Invested examines the perennial and nefarious appeal of financial advice manuals.
Who hasn’t wished for a surefire formula for riches and a ticket to the good life? For three centuries, investment advisers of all kinds, legit and otherwise, have guaranteed that they alone can illuminate the golden pathway to prosperity—despite strong evidence to the contrary. In fact, too often, they are singing a siren song of devastation. And yet we keep listening.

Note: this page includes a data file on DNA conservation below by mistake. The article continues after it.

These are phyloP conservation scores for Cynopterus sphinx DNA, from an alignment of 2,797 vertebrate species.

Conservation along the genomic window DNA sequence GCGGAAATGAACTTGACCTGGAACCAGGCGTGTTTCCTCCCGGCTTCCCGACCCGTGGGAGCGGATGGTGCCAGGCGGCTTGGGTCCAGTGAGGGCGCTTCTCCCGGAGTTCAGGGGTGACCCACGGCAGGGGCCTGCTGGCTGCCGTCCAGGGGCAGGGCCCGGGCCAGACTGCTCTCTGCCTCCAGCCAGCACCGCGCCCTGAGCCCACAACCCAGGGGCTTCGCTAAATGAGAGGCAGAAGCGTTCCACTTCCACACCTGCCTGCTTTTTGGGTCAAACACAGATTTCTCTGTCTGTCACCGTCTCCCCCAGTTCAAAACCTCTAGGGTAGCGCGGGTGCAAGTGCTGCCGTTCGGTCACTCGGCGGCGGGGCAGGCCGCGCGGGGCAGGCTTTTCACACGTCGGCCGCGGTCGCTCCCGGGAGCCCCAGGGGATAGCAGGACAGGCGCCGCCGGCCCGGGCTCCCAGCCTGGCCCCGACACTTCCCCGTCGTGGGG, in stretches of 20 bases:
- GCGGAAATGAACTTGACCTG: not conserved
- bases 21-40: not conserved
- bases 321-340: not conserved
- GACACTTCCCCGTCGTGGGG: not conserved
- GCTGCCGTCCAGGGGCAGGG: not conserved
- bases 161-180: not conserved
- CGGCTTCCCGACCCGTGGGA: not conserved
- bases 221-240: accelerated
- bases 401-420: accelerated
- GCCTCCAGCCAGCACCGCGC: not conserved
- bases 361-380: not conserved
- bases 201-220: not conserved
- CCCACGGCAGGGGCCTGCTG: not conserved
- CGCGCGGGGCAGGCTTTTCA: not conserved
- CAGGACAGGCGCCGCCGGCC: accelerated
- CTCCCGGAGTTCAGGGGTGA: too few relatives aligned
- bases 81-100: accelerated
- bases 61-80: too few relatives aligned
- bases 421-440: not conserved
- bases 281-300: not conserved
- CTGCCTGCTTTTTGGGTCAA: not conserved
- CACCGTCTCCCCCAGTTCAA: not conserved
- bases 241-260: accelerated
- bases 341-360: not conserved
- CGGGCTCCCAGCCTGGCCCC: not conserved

Invested tells the story of how the genre of investment advice developed and grew in the United Kingdom and the United States, from its origins in the eighteenth century through today, as it saturates our world. The authors analyze centuries of books, TV shows, blogs, and more, all promising techniques for amateur investors to master the ways of the market: from Thomas Mortimer’s pathbreaking 1761 work, Every Man His Own Broker, through the Gilded Age explosion of sensationalist investment manuals, the early twentieth-century emergence of a vernacular financial science, and the more recent convergence of self-help and personal finance. Invested asks why, in the absence of evidence that such advice reliably works, guides to the stock market have remained perennially popular. The authors argue that the appeal of popular investment advice lies in its promise to level the playing field, giving outsiders the privileged information of insiders. As Invested persuasively shows, the fantasies sold by these writings are damaging and deceptive, peddling unrealistic visions of easy profits and the certainty of success, while trying to hide the fact that there is no formula for avoiding life’s economic uncertainties and calamities.